fetch, you will spend much more time performing round trips from the client to the server than you should. This excessive switching back and forth, in addition to generating a very 'chatty' network situation, is much slower than fetching many rows in one call. How you direct your application to bulk fetch is 'language/API' dependent. For example, in Pro*C you would pre-compile with prefetch=NN,
in Java/JDBC you would call the SETROWPREFETCH method, in PL/SQL you would use the BULK COLLECT directive in a SELECT INTO, and so on. The above example shows that SQL*PLUS (the client we used), called fetch twice in order to retrieve 15 rows. This shows that SQL*PLUS used an array size of at least eight rows. In fact, SQL*PLUS uses by default, an array size of 15 rows – the second fetch it made returned zero records, it just got the end-of file.

f) An excessively high disk count – This is harder to evaluate as a rule of thumb, however if the DISK COUNT = QUERY + CURRENT MODE BLOCK COUNT, then all blocks, were read from disk. We would hope that if the same query were executed again, some of the blocks would be found in the SGA. You should consider a high disk count value to be a red flag, something to investigate. You might have to do some SGA resizing or work on the query to develop one that requires less block reads.

g) An excessively high query or current count – This indicates your query does a lot of work. Whether this is an issue or not is subjective. Some queries just hit a lot of data, as our example above does. A query that is executed frequently however, should have relatively small counts. If you add query and current mode blocks from the total line and divide that by the count column from the execute line, you would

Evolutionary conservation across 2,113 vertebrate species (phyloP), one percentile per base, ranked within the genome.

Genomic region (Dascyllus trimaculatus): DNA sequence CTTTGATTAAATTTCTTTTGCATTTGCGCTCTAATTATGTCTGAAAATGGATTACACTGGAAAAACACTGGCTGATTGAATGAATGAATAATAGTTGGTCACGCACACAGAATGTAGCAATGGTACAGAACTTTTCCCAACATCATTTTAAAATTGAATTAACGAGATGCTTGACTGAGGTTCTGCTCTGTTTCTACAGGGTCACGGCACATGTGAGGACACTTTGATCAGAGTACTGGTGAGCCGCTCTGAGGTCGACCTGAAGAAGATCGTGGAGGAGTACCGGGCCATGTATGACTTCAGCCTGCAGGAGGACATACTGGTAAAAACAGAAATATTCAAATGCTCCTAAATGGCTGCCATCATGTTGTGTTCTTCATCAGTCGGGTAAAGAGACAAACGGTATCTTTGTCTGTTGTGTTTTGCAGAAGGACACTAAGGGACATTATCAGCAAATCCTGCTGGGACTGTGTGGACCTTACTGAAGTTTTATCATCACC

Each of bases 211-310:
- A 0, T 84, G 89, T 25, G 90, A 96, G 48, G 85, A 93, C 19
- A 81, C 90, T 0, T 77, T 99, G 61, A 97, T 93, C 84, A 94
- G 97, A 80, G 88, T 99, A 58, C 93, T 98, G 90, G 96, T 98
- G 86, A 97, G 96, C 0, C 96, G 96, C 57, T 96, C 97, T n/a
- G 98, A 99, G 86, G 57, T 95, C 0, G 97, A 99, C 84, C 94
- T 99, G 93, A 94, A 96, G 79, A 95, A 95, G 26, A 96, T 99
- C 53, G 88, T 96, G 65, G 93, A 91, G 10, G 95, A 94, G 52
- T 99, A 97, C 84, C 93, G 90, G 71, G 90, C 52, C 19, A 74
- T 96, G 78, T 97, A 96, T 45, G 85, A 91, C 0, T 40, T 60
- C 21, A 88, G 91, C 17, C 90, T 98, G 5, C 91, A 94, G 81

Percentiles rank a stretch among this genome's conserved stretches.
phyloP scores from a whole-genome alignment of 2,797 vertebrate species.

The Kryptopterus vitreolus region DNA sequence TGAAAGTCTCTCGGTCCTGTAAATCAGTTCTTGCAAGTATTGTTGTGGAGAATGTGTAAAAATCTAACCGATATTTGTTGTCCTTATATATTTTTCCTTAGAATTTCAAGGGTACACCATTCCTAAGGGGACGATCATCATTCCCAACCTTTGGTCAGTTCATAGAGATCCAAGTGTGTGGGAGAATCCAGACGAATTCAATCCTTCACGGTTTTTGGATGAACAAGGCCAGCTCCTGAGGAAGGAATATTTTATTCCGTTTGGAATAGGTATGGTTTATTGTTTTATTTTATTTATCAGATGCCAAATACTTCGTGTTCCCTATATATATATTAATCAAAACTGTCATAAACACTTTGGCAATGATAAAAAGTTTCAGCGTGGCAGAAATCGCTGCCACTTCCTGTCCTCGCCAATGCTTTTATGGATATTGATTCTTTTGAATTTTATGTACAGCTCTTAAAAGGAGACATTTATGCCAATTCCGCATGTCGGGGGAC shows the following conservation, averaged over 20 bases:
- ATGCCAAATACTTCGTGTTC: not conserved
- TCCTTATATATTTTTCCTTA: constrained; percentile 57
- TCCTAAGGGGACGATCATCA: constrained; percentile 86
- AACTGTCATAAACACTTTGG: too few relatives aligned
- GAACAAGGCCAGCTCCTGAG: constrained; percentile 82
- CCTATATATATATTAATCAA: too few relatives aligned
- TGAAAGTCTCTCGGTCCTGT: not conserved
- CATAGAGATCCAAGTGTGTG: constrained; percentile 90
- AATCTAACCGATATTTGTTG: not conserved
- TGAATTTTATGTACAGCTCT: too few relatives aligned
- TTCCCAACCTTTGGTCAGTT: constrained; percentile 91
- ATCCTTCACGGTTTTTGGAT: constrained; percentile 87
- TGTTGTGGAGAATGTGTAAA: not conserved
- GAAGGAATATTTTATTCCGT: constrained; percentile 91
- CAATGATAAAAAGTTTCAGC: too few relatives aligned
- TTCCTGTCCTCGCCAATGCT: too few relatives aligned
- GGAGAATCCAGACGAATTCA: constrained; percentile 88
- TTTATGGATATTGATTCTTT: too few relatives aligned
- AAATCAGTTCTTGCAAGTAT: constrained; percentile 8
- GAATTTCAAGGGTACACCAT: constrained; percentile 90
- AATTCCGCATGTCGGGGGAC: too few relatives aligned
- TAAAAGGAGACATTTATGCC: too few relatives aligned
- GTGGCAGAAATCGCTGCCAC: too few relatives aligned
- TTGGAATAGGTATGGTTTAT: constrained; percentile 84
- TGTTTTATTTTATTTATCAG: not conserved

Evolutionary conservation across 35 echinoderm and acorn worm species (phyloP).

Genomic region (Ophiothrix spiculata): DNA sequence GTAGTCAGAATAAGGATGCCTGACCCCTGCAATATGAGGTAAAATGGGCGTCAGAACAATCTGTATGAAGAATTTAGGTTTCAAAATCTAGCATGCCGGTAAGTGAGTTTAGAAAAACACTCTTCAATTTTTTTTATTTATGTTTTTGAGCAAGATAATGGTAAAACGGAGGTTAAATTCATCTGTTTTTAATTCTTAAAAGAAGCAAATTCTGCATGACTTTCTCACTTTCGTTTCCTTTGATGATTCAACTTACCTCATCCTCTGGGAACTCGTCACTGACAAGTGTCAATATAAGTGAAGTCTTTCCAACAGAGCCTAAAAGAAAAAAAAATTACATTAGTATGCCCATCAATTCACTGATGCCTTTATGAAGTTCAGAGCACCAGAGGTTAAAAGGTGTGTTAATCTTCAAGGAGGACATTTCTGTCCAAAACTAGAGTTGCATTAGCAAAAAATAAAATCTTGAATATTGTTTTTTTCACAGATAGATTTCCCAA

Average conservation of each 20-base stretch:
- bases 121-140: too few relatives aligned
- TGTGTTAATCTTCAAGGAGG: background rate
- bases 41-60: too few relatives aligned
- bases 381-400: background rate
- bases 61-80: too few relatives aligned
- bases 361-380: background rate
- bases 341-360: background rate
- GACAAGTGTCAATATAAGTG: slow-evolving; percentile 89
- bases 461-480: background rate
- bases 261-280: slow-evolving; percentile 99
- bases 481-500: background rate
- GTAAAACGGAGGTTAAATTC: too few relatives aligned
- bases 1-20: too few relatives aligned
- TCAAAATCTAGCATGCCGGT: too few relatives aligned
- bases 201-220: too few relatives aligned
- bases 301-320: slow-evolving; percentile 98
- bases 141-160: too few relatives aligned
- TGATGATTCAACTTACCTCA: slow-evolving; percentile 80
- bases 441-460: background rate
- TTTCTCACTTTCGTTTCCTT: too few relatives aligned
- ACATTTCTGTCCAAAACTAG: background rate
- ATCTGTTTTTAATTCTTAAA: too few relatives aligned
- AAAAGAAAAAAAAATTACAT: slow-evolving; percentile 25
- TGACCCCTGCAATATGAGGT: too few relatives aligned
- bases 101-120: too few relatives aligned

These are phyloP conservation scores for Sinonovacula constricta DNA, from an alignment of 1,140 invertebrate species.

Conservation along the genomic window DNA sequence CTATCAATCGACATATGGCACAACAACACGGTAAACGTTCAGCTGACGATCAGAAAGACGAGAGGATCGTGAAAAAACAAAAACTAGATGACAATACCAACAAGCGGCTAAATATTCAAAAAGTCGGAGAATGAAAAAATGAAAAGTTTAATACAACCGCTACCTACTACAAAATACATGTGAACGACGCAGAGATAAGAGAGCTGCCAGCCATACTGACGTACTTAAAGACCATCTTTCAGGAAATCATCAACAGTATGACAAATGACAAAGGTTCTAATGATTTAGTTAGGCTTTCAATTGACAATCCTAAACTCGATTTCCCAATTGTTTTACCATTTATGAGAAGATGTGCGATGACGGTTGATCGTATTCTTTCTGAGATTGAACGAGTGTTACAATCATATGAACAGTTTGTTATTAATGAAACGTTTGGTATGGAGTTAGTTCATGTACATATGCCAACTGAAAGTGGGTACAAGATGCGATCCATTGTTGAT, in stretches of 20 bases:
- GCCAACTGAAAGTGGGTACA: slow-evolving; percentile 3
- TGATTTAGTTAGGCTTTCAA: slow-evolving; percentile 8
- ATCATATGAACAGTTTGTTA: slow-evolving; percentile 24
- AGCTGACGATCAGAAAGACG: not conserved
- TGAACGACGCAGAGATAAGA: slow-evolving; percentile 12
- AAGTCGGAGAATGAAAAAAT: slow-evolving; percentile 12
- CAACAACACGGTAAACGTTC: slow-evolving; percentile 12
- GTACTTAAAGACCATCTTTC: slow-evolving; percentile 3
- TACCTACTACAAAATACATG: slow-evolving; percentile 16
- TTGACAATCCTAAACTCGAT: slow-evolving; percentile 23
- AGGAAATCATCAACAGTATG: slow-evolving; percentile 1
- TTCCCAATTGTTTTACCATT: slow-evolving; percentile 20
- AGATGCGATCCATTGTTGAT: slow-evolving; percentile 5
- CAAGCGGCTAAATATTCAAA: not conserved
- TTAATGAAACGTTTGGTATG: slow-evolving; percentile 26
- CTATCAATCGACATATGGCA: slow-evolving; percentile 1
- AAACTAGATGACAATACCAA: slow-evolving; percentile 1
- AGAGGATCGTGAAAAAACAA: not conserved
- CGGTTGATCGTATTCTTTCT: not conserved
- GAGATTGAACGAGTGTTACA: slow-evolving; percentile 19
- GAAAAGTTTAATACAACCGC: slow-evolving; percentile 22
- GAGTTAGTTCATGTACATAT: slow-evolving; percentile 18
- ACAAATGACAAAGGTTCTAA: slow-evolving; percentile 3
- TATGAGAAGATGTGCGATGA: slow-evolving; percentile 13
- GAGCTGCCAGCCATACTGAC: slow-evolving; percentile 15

expect a small number.

Lets go, onto the next part of the report:

Misses in library cache during parse: 0
Optimizer goal: CHOOSE
Parsing user id: 69

This is telling us that the query we executed was found in the shared pool – we did not generate a miss on the library cache during this parse. It indicates that we performed a soft parse of the query. The very first time a query is executed, we would expect this count to be one. If almost every query you execute has a one for this value, it would indicate you are not using bind variables (and you need to fix that). You are not reusing SQL.

The second line there, informs us of the optimizer mode that was in place during the execution of this query. This is informational only – the query plan developed and used would be affected by this setting. Finally, the USERID used to parse the query is presented. This can be resolved into a USERNAME via:

SQL> select * from all_users where user_id = 69;
------------------------------ ---------- ---------
MANZ 69 10-MAR-01

showing that I ran it. The last section of the TKPROF report for this query is the query plan. The query plan that appears by default is shown below:

Rows Row Source Operation
------- ---------------------------------------------------
21792 FILTER
21976 INDEX RANGE SCAN (object id 34)
28973 INDEX RANGE SCAN (object id 101)
654 INDEX UNIQUE SCAN (object id 36)

This is the actual query plan that was used by Oracle at run-time. The interesting thing about this plan is that the rows that flow through each step of the plan are visible. We can see for example that 28971 rows were fetched from OBJAUTH$. These counts are the row counts of the rows flowing out of that step of the execution plan (after any predicates that could be applied where applied to OBJAUTH$, it sent
28971 onto the next step in the plan). In Oracle 8.0 and before, this count was the count of rows inspected by that phase of the execution plan (the number of rows flowing into this step). For example, if 50000 rows were considered in OBJAUTH$, but some WHERE clause was used to exclude them, a TKPROF report from Oracle 8.0 would have reported 50,000 instead. Using this sort of information, you can see what steps you might want to avoid in a query, and either record the query, or use HINTS to